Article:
Tall, blond, strong and relentless Scandinavian warriors. Thanks to some sagas and legends – and movies and Netflix – this is how the Vikings established themselves in the popular imagination.
But now, a new study, the largest genetic analysis of this culture to date, overturns many of the judgments we had from this powerful group of navigators who conquered parts of Asia, Greenland and Europe around the first millennium AD.
“The results change the perception of who the Vikings really were. The history books will have to be updated,” says evolutionary geneticist Eske Willerslev, leader of the study, in a statement released by the University of Cambridge in the United Kingdom, one of the institutions of teaching involved in discovery.
The research involved the genetic analysis of more than 400 Viking skeletons in different locations in Ireland, Iceland, Greenland, Poland, Ukraine, the United Kingdom and Russia.
“The study took more than six years to complete since its inception and involved collecting bone samples from across Europe in collaboration with a large team of archaeologists,” explains Fernando Racimo, an expert at the Center for Geogenetics at the University of Copenhagen, in Denmark, and one of the authors.
According to Racimo, scientists began by extracting and sequencing the genetic material from the samples and then analyzing it and comparing it with other ancient and current genomes, interpreting the results “in their cultural and historical context.”
“The whole effort involved a large team of geneticists, statisticians, archaeologists, linguists and historians,” he says.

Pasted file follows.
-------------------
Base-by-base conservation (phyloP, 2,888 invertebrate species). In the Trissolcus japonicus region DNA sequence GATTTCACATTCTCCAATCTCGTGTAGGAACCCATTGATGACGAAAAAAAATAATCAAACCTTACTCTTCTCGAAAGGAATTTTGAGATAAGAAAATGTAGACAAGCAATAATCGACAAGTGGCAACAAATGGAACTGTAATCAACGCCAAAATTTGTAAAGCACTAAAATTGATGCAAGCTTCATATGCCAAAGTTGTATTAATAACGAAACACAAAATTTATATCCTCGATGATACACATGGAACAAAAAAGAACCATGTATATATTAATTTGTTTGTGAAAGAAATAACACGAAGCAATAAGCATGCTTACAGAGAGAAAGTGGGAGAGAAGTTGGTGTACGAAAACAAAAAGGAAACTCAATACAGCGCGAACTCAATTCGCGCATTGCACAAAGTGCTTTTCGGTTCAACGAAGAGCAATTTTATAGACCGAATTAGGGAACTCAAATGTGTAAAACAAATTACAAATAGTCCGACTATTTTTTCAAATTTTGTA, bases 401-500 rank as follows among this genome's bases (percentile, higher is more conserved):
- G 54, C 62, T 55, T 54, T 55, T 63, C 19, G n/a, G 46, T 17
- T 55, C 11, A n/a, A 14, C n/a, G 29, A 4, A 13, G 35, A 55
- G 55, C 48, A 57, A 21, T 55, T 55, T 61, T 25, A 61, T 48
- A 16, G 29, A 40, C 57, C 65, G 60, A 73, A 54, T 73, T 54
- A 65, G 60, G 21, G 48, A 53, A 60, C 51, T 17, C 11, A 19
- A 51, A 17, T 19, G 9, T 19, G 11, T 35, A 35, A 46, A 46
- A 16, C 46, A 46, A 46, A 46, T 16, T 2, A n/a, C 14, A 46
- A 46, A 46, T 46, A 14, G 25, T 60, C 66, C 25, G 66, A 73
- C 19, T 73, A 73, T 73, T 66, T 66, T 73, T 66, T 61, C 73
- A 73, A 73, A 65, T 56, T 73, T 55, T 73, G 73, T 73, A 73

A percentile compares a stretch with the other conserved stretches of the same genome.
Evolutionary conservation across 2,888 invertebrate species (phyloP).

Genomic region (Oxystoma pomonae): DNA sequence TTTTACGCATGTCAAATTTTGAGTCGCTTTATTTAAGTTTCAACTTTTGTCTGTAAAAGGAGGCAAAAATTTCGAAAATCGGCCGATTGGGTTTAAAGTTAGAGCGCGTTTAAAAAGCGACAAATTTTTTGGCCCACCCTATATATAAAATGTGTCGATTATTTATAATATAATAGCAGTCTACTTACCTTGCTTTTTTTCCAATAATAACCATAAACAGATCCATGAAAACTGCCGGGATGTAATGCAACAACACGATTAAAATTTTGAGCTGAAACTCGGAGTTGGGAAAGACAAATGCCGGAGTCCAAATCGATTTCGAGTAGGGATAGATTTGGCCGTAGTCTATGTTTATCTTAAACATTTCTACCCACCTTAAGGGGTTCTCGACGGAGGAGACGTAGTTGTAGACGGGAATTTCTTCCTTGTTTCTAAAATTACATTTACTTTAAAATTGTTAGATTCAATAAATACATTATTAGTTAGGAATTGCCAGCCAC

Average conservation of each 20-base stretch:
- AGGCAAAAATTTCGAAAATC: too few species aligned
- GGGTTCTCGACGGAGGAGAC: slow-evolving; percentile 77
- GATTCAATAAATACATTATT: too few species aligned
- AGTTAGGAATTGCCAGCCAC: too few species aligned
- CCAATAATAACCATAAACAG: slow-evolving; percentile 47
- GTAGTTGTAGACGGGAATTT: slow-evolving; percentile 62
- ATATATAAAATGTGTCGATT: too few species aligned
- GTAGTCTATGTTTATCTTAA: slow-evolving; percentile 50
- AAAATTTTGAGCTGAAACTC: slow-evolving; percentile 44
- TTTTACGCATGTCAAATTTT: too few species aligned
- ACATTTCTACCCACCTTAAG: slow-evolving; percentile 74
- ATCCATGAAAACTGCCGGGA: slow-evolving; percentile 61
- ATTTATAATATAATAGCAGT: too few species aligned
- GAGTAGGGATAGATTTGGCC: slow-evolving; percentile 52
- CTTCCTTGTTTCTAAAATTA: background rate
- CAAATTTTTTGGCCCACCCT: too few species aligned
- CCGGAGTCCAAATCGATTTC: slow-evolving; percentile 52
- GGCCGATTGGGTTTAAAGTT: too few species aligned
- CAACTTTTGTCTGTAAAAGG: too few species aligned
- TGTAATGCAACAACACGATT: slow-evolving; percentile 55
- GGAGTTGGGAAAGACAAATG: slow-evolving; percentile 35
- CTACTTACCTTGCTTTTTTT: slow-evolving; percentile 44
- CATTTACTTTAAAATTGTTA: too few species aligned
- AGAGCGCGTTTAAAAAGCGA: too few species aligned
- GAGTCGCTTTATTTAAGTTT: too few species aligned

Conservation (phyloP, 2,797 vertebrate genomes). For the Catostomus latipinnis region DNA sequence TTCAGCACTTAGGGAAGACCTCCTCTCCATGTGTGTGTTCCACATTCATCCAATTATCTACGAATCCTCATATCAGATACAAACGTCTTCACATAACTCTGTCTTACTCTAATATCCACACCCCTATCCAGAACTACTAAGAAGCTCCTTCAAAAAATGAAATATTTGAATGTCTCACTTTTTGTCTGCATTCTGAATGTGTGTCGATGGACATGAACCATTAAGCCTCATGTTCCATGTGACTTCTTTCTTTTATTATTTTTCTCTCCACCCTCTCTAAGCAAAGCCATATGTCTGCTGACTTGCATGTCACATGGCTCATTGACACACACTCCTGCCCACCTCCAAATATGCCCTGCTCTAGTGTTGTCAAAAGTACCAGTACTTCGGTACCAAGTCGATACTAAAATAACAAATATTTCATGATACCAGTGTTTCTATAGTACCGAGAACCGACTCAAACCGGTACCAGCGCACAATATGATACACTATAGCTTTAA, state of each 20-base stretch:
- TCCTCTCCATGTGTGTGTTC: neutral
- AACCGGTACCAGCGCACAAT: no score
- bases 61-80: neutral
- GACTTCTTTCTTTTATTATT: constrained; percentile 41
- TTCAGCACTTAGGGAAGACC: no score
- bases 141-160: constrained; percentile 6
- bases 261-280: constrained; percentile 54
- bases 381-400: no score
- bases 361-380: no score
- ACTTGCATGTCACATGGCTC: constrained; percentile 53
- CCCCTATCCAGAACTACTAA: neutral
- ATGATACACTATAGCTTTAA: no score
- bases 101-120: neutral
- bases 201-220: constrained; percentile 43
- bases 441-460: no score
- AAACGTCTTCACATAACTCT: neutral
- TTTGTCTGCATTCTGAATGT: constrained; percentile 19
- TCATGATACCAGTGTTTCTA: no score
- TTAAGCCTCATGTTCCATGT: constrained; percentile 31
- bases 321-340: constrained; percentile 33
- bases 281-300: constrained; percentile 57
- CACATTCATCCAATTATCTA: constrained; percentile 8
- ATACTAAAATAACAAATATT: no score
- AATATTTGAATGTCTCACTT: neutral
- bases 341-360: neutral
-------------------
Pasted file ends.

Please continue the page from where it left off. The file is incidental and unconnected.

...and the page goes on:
The study was carried out by scientists at the University of Copenhagen (Denmark) and Cambridge (United Kingdom), and the results were published on Wednesday (16/09) in the scientific journal Nature.
What does the study say?
The researchers assumed that the maritime expansion of Scandinavian populations during the Viking Era (around 750-1050 AD) was a profound transformation in world history.
To this end, the team sequenced the genomes of 442 humans (including men, women, children) from archaeological sites in Europe and Greenland to understand the global influence of this expansion.
“The biggest achievement (from research) is that we now have a very detailed picture of the genomic structure inside and outside Scandinavia during the Viking era and the genetic impact of Viking expeditions across the continent,” says Racimo.
To the surprise of many, and contrary to the group’s frequent “racial purity” theory, they found that the Vikings, genetically, not only came from Scandinavia, but also had DNA from Asia, southern Europe and the British Isles.
“We concluded that the Viking diaspora was characterized by substantial transregional involvement: different populations influenced the genomic composition of different regions in Europe and Scandinavia experienced greater contact with the rest of the continent,” points out the study.
According to Racimo, the research also revealed how the Viking routes also led the group’s genetics to diversify.